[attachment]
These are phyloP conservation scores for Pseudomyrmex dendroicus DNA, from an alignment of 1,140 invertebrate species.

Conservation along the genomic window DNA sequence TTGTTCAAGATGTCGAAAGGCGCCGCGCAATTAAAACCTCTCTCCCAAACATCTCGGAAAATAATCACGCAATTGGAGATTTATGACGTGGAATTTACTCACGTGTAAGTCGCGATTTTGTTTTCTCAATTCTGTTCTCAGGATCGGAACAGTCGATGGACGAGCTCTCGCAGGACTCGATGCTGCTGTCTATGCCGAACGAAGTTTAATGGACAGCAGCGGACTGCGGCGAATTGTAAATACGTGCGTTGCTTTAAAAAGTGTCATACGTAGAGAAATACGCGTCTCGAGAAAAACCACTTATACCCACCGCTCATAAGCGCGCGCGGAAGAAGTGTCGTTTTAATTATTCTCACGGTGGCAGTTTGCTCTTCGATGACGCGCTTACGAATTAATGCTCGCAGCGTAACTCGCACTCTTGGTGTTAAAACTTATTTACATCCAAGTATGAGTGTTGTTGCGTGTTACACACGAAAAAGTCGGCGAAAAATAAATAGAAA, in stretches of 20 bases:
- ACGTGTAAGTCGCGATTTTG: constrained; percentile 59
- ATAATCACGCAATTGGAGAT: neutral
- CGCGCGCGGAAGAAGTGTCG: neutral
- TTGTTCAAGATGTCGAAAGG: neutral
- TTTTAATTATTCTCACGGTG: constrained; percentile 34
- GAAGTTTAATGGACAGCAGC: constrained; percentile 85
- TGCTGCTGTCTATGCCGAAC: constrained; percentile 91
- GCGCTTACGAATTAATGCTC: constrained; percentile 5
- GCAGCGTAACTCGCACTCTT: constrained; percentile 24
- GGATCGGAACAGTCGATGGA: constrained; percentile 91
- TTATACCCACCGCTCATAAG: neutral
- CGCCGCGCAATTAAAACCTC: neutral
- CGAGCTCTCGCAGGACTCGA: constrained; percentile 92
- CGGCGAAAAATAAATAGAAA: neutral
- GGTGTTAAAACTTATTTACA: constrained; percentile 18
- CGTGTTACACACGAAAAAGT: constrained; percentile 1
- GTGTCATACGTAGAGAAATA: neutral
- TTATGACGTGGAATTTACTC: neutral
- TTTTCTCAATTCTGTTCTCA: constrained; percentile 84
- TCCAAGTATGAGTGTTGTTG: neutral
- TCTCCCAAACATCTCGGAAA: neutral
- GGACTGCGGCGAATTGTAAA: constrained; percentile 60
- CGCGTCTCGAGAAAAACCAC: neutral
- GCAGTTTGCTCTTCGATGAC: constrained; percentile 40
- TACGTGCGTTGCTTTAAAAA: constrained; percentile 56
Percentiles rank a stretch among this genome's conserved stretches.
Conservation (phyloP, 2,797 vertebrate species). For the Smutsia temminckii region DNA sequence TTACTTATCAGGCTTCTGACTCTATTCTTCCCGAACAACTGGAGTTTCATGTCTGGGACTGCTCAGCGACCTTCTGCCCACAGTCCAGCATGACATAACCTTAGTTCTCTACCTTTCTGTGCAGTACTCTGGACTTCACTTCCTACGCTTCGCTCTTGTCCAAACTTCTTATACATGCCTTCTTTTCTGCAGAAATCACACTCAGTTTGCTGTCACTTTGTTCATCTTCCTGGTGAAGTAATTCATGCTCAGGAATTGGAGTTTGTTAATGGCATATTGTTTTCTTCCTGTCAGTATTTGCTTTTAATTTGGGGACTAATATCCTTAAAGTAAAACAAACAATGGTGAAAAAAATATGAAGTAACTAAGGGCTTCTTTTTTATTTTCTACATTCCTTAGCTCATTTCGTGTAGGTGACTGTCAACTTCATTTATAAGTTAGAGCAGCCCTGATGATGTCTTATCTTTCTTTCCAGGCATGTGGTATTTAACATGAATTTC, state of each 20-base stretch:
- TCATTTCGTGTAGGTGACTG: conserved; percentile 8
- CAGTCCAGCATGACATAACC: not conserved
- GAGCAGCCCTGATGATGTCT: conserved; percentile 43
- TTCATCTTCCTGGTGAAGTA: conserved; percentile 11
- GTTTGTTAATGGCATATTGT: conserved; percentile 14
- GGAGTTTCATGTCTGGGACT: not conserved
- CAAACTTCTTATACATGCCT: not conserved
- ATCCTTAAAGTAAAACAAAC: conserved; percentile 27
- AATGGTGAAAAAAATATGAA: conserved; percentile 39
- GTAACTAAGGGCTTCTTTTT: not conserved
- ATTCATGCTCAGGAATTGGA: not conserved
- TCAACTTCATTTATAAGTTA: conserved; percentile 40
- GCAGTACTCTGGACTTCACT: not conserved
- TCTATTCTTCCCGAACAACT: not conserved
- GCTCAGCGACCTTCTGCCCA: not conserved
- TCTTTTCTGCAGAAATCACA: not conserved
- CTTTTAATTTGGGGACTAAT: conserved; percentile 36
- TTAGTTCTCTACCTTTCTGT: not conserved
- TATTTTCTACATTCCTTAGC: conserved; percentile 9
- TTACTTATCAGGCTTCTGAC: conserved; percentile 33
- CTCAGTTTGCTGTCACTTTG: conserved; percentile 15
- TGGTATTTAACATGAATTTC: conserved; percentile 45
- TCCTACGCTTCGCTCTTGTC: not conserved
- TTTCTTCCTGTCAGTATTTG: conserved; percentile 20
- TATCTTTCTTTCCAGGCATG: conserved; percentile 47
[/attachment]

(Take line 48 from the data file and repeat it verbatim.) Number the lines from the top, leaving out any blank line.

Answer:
- TATTTTCTACATTCCTTAGC: conserved; percentile 9